This story appears in the November 14 print edition of iTECH, a supplement to Transport Topics.
The trucking industry’s technology sector has long been characterized by a galaxy of partnerships and integrations connecting various vendors’ systems. Through these integrations, fleets have been able to assemble the technology components of their choice to build an enterprise system tailored to their operations.
Vendor partnerships have tied together different types of complementary systems, including transportation-management software, telematics and mobile communications platforms, routing and navigation, and business-process automation.
However, consolidation in the technology arena in recent years has raised questions about whether this approach will continue.
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The most prominent example is Trimble Navigation Ltd., which acquired PeopleNet in 2011 and then purchased TMW Systems and ALK Technologies in 2012, bringing three of the trucking industry’s largest technology suppliers under common ownership.
That has created a situation where these Trimble companies offer integrations with outside firms that compete directly with a sister company. TMW, for example, integrates its TMS software with telematics technology from Omnitracs, a PeopleNet competitor. At the same time, PeopleNet integrates with McLeod Software, a rival to TMW.
Nevertheless, executives at these Trimble companies have shared a consistent message over the past four years: Integrations with outside partners will continue, because joint customers demand it.
But that doesn’t mean Trimble is ignoring the obvious opportunities to more closely unite the capabilities of its own properties.
Those joint development efforts came to the forefront in September, when TMW and PeopleNet hosted their first combined user conference in Nashville, Tennessee.
There, the companies previewed TripInsight, a “comprehensive journey management application” that incorporates ALK’s CoPilot Truck navigation, PeopleNet’s mobile technology and TMW’s back-office software.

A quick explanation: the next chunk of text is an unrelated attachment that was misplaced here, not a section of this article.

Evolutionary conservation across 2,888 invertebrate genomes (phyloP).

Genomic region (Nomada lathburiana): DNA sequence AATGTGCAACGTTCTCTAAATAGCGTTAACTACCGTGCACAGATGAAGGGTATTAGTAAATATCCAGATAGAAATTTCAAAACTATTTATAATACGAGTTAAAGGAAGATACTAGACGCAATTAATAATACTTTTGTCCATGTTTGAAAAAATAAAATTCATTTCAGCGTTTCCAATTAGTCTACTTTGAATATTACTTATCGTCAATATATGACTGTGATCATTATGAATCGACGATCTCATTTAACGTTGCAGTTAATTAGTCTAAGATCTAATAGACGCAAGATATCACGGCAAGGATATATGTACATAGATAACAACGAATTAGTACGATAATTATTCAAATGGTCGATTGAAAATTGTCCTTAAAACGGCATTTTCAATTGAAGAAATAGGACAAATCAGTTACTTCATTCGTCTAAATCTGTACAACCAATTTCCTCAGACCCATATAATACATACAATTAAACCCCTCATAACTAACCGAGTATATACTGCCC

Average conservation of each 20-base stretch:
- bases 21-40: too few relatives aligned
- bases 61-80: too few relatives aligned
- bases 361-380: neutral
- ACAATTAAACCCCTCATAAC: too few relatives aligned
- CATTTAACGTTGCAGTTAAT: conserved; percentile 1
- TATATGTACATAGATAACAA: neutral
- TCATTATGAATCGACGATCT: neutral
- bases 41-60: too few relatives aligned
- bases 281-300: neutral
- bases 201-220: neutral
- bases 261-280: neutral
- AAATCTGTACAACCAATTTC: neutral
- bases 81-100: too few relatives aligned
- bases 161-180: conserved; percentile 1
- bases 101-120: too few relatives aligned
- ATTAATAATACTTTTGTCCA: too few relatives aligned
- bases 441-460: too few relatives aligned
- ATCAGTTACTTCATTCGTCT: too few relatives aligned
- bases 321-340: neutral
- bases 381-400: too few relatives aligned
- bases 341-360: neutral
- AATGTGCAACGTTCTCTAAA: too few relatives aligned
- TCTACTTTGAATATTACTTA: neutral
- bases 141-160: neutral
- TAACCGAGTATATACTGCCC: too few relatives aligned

That was perhaps the clearest indication yet of Trimble’s work to build something greater than the sum of its parts. After all, why acquire these different technology suppliers if there’s nothing to be gained by putting them all together?
In some ways, this mirrors the trend toward vertical integration at the truck manufacturers.
Original equipment manufacturers have been pursuing greater efficiency and performance through proprietary, integrated powertrains. But even with all of that emphasis on in-house integration, engines from independent supplier Cummins Inc. remain a prominent third-party option.
That example could provide a blueprint for how the technology space may evolve in the years ahead.
Large technology firms such as Trimble likely will emphasize the added value of combining their own systems, while still offering integration options with outside companies rather than severing those relationships.
In an interview with Transport Topics at September’s user conference, Trimble executives again endorsed that approach and reiterated the company’s commitment to partnering with outside suppliers.
That’s obviously good news for fleets with TMW-Omnitracs or McLeod-PeopleNet integrations, but it’s also the right path for the industry as a whole.
Today’s “coopetition” model, where firms can be both partners and competitors, allows fleets to benefit from the strengths and innovations of multiple suppliers.
The industry is best served by an open technology ecosystem where vendors are willing to connect their capabilities.
Seth Clevenger, technology editor, can be reached at 703-838-1795 or firstname.lastname@example.org. Follow him on Twitter @SethClevenger.